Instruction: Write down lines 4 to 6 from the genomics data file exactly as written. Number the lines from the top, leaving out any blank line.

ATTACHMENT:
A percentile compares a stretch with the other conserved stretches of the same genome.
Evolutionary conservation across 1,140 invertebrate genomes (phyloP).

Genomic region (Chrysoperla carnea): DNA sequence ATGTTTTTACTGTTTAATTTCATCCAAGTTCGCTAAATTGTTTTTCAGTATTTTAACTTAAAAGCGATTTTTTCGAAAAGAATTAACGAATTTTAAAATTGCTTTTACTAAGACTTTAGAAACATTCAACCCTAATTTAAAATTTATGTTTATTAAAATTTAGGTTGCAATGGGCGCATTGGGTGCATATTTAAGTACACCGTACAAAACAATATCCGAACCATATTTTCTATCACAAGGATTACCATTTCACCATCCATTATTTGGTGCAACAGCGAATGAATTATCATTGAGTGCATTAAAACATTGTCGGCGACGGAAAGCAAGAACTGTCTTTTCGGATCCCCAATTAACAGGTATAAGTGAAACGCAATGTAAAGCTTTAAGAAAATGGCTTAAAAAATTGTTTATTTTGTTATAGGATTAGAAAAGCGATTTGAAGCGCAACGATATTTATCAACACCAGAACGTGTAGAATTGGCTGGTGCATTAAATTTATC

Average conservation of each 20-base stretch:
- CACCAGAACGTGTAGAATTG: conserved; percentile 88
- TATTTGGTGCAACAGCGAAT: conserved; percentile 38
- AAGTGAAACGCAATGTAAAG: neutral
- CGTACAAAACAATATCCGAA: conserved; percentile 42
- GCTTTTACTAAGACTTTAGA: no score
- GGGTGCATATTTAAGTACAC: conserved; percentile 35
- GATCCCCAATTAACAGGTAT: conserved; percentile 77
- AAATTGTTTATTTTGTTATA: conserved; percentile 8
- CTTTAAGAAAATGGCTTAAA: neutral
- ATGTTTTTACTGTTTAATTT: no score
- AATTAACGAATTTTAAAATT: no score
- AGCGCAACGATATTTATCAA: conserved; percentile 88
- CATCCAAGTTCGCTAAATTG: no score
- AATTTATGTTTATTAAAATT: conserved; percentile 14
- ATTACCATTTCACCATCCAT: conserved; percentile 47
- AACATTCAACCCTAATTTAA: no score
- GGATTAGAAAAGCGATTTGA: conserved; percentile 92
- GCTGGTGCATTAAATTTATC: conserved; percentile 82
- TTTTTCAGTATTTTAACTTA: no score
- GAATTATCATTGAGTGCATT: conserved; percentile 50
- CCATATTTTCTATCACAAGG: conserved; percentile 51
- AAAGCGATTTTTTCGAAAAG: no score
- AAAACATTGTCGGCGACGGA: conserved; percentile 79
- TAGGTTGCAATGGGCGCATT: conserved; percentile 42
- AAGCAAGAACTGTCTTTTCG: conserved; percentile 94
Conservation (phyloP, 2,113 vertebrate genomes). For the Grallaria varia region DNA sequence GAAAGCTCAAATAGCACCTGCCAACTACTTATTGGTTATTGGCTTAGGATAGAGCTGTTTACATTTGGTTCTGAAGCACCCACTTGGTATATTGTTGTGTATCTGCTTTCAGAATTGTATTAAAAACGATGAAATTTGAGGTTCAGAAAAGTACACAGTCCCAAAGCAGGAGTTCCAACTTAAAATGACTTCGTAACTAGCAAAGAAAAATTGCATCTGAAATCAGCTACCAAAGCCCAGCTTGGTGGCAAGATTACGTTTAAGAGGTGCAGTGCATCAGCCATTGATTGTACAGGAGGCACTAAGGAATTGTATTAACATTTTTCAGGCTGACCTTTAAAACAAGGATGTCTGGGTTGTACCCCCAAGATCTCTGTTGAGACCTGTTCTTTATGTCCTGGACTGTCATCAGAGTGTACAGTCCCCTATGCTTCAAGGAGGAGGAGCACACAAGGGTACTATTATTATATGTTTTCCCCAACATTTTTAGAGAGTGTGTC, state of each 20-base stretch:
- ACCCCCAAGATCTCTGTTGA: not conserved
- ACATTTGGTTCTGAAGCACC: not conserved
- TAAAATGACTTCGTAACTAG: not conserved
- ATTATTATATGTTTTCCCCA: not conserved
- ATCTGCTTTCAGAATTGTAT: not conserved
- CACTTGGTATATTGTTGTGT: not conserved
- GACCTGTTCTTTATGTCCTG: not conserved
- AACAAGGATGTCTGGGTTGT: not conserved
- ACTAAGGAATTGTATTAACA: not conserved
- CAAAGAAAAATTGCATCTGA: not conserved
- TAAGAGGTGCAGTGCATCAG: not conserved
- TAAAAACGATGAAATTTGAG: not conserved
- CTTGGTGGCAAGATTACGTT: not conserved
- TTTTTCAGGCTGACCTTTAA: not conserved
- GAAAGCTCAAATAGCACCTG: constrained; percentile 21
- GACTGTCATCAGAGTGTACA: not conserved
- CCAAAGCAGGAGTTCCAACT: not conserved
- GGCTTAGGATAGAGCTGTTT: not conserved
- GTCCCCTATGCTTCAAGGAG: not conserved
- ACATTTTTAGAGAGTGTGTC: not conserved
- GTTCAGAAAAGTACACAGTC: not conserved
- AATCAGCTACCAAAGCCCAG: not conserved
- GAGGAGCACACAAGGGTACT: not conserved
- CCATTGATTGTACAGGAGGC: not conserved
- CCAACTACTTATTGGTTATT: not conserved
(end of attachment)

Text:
Average conservation of each 20-base stretch:
- CACCAGAACGTGTAGAATTG: conserved; percentile 88
- TATTTGGTGCAACAGCGAAT: conserved; percentile 38